China is investing a chunk of money outside US Treasuries, about $45 billion (excluding bonds) in the first half of 2013 alone. Chinese investment outside bonds has drawn comparisons to Japanese investment in the US in the late 1980s; is China wasting money on high-profile real estate assets as Japan did? The answer now appears to be yes, and it may bear on the health of the Chinese economy.
Physical resources dominated Chinese investment through 2012, with energy, metals, and agriculture comprising almost 75% of total spending. While those deals have had problems of their own, they involved assets China clearly needs.
Starting in the fourth quarter of 2012, there has been a surge in real estate spending, led by acquisitions in London. A recent Chinese proposal for Royal Albert Dock adds to that. In addition, Greenland Group has taken a majority stake in what could be a $4 billion project in New York city. Many of the newly investing entities are private.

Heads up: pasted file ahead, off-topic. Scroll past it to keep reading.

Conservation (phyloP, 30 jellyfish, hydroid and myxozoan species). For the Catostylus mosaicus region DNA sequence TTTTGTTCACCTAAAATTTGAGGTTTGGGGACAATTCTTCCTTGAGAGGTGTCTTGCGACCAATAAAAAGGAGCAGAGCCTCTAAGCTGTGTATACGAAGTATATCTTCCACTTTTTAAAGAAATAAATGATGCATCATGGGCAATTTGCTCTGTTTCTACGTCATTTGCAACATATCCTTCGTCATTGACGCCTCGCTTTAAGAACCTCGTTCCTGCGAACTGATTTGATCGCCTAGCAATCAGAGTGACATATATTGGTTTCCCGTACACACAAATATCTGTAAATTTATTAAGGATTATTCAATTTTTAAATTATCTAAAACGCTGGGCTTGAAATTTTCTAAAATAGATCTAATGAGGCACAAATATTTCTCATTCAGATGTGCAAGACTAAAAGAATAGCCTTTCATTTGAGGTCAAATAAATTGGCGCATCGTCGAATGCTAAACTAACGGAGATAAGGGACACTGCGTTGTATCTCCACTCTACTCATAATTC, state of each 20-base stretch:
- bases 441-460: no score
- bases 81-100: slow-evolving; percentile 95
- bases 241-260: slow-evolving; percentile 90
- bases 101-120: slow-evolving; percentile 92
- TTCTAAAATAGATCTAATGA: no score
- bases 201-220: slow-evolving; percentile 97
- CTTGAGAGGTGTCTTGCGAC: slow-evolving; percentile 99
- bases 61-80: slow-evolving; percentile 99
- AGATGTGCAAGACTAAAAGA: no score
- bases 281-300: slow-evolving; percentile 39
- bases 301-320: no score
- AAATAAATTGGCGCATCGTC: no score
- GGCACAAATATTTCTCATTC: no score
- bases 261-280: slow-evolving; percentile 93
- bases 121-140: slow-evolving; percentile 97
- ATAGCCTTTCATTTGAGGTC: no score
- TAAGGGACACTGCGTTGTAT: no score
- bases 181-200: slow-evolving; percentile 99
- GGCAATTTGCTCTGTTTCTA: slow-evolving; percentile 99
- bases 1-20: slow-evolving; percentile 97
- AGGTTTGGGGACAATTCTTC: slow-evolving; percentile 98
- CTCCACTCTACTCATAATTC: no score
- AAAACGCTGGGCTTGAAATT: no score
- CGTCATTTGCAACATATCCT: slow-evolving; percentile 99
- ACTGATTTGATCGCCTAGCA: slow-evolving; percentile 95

Some acquisitions make sense; others do not. ZhongRong wants to recreate London’s Crystal Palace, a 19th century wonder that burned down in 1936 and is missed by no one except ZhongRong’s chairman. Two large deals in the Bay area in the US were unrealistic and fell apart. Dalian Wanda is not content with choosing between the UK and US for billion-dollar developments — it plans for both. Last year, Wanda was enamored with the Caucasus.
This is getting a bit silly, but it is not a surprise. Like Japan 25 years ago, Chinese firms are sitting on a lot of money, including foreign currency. Like Japan, the money is burning a hole in some pockets, and will be wasted. This is almost inevitable with large-scale overseas investment — by China, the US, the Netherlands, or anyone else — and China the country can afford the losses, even if some Chinese firms cannot.
What is disturbing is the implication concerning opportunities at home for these firms. In the late 1980s, Japanese companies did not just have money to burn, they wanted somewhere to put it beside Japan. Japanese stocks and properties were overpriced and consumption was weak, limiting the appeal of new projects there. This turned out to be an omen of long-term difficulties.
The huge volume of government-orchestrated Chinese domestic investment has generated debate on whether it is justified – whether there are really good returns to be had or whether the government is wasting gargantuan sums of money through subsidies. Private Chinese money rushing out to rebuild palaces or Russian resorts argues against good returns at home. The evidence is far from definite but China may be inching down the Japanese path in more ways than one.